The Huawei P30 Pro features a large 6.47" HDR AMOLED display with a tiny cutout at the top.
Our microscope revealed it shares the same subpixel arrangement as the one on the Mate 20 Pro suggesting the panel supplier is the same.
The OLED panel has a resolution of 2,340 x 1,080 pixels and an aspect ratio of 19.5:9. The resulting pixel density of 399ppi is more than enough for a sharp picture and pleasant experience.
The Huawei P30 Pro screen looks quite bright and our display test confirms it. When set on Auto, the screen pumps out 605 nits of brightness, while the maximum manual brightness you can achieve with the scrubber in settings is 570 nits - not a chart-topper, but nevertheless an impressive one for an OLED screen.
The minimum brightness we measured on the P30 Pro display was just 2 nits.
|Display test||100% brightness|
|Black, cd/m2||White, cd/m2|
The sunlight contrast on the Huawei P30 Pro is excellent, but we expected nothing less from an AMOLED screen and a rather bright one at that.
The screen of the P30 Pro has two Color modes - Normal and Vivid. Each of those also has three sub-modes - Default, Warm, and Cold.
The average deltaE we measured for the screen (against DCI-P3) on Vivid is 3.5 with a maximum deviation of 7.7, which is not the best accuracy, but still a very good one. You can fix the bluish whites by switching to Warm color temperature, but the overall accuracy won't improve notably.
The Huawei P30 Pro is powered by a large 4,200 mAh battery - the same capacity as the Mate 20 Pro. It also employs Huawei's newest version of SuperCharge that goes up to 40W. The charger is rated 5V/2A, 9V/2A, or 10V/4A.
Unlike the regular SuperCharge, this one uses higher voltage and the battery does heat up. Huawei says the battery was TUV-certified for safety so you don't have to worry about that.
The bundled cable and charger can fill a flat battery up to 70% in just 30 mins, 90% in 45 mins and 100% in 60 mins - very impressive given the battery size.
The P30 Pro also supports up to 15W of wireless charging, and even reverse wireless charging. The latter means you can use the back of the P30 Pro to wirelessly charge smart accessories, or even phones, when needed. If you want to use the reverse wireless charging, you need to enable it from the Battery Settings, it's not an always-on thing.
In our testing, the P30 Pro lasted upwards of 20 hours looping videos and north of fourteen hours running our web browsing script. The 3G voice call test returned a 27h+ talk time. The overall Endurance rating ended up 100 hours thanks to the excellent battery scores and some additional improvements in standby performance compared to the P20 Pro and Mate 20 Pro.
Our battery tests were automated thanks to SmartViser, using its viSer App. The endurance rating above denotes how long a single battery charge will last you if you use the Huawei P30 Pro for an hour each of telephony, web browsing, and video playback daily. We've established this usage pattern so that our battery results are comparable across devices in the most common day-to-day tasks. The battery testing procedure is described in detail in case you're interested in the nitty-gritty. You can check out our complete battery test table, where you can see how all of the smartphones we've tested will compare under your own typical use.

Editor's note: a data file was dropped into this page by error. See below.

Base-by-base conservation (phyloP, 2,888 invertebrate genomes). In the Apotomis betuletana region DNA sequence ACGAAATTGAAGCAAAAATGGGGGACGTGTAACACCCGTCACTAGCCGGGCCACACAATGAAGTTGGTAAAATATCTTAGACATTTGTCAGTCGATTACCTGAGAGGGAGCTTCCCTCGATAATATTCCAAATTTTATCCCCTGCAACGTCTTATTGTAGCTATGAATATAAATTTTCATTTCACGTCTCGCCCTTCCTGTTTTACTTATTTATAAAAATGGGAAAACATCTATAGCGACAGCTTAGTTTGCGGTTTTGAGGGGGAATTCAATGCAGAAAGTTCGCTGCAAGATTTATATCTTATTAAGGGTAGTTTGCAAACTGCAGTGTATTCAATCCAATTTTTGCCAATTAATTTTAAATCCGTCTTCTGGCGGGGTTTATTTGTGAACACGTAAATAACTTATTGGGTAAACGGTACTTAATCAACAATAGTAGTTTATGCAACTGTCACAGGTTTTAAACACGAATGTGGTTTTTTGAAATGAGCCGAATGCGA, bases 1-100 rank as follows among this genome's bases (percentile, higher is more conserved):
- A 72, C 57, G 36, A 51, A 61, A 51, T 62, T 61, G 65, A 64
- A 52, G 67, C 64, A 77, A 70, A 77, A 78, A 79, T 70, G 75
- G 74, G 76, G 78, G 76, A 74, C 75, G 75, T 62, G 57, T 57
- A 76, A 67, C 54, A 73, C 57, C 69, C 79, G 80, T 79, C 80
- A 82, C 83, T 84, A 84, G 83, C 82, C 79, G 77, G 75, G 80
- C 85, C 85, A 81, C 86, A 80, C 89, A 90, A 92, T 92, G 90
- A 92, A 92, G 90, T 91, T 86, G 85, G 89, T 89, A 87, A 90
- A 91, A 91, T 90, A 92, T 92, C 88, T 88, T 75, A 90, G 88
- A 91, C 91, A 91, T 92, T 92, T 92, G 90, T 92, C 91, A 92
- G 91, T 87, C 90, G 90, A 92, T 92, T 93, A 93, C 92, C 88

Huawei P30 Pro, unlike the P20 Pro and Mate 20 Pro, lacks stereo speakers. Previously, the earpiece doubled as a second speaker, but with the new acoustic screen technology this is impossible.
In our tests the P30 Pro turned out to be quite loud indeed and scored an Excellent mark in our test, but that's not much louder than what we've seen on the Mate 20 and P20 phones.
We played the same music on the P20 Pro and P30 Pro and the P30 speaker does sound better as the sound is richer and crisper. It's certainly among the better ones on a smartphone these days. We compared the Mate 20 Pro and P30 Pro, too, and we found the output to be identical.
|Speakerphone test||Voice, dB||Ringing ||Overall score|
Use the Playback controls to listen to the phone sample recordings (best use headphones). We measure the average loudness of the speakers in LUFS. A lower absolute value means a louder sound. A look at the frequency response chart will tell you how far off the ideal "0db" flat line is the reproduction of the bass, treble, and mid frequencies. You can add more phones to compare how they differ. The scores and ratings are not comparable with our older loudspeaker test. Learn more about how we test here.
Huawei P30 Pro did alright in the first part of our audio quality test, posting excellent scores top to bottom. However its loudness was just above average and behind most of its direct rivals.
Headphones caused quite a lot of damage to stereo crosstalk and added a tiny bit of intermodulation distortion. Volume levels remained unimpressive, so it’s hardly a performance worth writing home about, given the premium pricing of the phone.
Mind you, we tested the P30 Pro with a passive USB-C to 3.5mm adapter we had from the P20 Pro, since there wasn’t one supplied in the box. Given that Huawei isn’t including it in the retail package, you can purchase a different adapter and if it happens to be an active one, you will get different performance.
|Test||Frequency response||Noise level||Dynamic range||THD||IMD + Noise||Stereo crosstalk|
You can learn more about the tested parameters and the whole testing process here.